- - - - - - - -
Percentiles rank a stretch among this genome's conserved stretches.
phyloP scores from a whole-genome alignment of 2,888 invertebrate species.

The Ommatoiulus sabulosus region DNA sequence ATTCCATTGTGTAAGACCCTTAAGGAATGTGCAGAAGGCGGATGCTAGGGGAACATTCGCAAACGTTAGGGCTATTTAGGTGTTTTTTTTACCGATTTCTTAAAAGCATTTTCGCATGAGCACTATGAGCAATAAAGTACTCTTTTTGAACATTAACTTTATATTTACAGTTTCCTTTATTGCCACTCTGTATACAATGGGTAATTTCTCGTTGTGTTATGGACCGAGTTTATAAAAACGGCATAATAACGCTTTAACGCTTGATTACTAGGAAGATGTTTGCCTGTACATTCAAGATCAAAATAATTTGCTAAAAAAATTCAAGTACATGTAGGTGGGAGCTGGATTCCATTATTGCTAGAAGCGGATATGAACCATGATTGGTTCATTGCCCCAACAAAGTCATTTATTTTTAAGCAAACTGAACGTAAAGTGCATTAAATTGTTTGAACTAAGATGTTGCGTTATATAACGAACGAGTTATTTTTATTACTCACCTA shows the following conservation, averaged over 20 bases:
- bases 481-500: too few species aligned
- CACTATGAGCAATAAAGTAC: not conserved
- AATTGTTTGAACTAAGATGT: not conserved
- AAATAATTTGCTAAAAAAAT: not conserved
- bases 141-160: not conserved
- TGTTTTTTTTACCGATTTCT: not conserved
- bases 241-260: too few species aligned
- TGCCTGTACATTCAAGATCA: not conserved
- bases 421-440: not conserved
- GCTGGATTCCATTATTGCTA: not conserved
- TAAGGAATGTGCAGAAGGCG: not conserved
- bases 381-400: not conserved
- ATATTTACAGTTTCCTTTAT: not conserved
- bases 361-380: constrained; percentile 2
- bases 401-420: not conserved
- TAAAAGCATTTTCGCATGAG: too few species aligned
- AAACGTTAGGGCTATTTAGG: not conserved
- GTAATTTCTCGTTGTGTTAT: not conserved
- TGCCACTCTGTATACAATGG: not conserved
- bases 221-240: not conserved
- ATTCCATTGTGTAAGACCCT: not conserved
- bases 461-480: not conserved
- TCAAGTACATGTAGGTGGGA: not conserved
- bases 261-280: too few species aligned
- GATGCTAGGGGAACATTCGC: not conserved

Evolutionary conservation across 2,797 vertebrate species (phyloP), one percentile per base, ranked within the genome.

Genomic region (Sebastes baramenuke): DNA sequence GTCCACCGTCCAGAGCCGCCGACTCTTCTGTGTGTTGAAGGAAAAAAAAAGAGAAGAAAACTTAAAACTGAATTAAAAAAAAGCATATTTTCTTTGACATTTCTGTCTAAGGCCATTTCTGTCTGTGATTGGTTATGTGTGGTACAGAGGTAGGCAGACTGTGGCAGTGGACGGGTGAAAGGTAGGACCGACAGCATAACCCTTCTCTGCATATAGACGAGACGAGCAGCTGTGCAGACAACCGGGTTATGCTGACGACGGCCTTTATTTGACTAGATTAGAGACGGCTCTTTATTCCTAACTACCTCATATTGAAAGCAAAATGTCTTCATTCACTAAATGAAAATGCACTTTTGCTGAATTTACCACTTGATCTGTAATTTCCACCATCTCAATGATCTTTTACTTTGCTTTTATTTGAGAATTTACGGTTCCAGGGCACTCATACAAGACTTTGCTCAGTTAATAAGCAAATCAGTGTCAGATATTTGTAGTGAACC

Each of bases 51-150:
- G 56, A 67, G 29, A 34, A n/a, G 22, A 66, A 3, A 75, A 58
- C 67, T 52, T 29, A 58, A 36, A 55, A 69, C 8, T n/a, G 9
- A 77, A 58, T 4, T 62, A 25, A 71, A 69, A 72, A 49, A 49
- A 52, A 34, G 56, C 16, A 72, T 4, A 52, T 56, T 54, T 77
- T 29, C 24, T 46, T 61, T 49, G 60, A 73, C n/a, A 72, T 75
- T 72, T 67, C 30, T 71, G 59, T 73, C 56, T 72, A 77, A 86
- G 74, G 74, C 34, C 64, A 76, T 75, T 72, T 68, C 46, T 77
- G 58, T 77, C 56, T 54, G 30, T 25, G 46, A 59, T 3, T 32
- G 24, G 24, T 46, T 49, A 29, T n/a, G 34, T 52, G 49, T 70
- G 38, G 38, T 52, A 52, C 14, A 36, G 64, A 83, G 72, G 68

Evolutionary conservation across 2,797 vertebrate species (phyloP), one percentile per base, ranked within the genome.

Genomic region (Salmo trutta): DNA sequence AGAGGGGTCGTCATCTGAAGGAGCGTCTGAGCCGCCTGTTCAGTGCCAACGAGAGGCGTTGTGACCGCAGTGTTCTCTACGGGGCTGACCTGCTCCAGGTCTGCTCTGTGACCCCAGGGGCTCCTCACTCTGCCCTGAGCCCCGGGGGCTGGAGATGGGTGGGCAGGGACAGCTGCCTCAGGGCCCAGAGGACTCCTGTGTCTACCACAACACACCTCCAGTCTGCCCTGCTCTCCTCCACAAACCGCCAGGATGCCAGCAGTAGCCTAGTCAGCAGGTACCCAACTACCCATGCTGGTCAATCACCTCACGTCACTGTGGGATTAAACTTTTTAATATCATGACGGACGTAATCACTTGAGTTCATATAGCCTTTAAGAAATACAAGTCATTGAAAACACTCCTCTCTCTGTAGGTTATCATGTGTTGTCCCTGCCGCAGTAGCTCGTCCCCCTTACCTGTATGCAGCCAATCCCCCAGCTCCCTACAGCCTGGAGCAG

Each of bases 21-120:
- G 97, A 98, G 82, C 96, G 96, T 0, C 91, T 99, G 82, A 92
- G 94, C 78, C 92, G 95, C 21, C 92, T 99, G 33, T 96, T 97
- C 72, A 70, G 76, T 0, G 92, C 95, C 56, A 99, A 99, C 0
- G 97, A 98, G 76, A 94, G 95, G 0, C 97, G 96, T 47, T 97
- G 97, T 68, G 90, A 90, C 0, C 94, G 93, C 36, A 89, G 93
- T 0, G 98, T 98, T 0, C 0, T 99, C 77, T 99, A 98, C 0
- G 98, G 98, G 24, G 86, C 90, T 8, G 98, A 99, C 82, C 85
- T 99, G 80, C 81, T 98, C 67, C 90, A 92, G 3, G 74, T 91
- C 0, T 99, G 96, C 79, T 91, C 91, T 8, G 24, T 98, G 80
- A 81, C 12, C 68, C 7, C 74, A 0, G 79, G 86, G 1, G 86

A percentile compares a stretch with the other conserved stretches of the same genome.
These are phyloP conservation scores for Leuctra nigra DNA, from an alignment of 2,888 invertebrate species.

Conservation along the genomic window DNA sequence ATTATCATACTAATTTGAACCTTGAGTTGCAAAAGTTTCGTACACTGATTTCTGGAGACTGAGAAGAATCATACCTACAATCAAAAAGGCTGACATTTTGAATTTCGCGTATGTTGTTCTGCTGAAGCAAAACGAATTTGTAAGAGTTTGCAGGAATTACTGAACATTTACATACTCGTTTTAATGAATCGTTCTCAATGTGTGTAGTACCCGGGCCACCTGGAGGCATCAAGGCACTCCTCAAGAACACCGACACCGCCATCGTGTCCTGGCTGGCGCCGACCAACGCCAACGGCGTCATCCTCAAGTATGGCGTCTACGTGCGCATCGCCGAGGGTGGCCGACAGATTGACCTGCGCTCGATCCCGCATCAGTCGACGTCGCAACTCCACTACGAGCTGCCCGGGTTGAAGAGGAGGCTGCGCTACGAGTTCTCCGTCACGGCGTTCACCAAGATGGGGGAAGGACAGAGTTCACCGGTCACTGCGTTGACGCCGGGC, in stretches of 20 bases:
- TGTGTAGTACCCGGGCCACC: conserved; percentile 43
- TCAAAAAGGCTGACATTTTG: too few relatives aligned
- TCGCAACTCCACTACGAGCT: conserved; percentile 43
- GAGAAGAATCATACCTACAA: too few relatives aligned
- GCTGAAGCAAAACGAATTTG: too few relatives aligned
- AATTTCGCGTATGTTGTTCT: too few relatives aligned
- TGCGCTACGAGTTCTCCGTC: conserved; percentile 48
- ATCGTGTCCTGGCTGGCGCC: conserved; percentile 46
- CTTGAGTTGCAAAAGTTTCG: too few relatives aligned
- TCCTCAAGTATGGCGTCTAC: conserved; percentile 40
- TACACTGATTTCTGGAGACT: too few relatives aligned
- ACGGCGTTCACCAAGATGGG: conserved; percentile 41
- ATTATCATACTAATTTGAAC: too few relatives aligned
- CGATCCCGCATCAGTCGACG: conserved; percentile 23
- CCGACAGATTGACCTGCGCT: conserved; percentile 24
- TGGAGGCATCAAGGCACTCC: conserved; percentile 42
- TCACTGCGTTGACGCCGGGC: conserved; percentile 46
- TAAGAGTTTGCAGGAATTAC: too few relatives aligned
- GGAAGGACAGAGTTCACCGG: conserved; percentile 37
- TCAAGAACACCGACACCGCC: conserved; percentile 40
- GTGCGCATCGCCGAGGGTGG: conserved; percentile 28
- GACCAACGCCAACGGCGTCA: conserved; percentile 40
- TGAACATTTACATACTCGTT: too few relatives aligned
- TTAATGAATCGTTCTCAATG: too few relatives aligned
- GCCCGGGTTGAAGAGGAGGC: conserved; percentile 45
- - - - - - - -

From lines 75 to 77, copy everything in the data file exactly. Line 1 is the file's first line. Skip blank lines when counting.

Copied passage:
- TAAGAGTTTGCAGGAATTAC: too few relatives aligned
- GGAAGGACAGAGTTCACCGG: conserved; percentile 37
- TCAAGAACACCGACACCGCC: conserved; percentile 40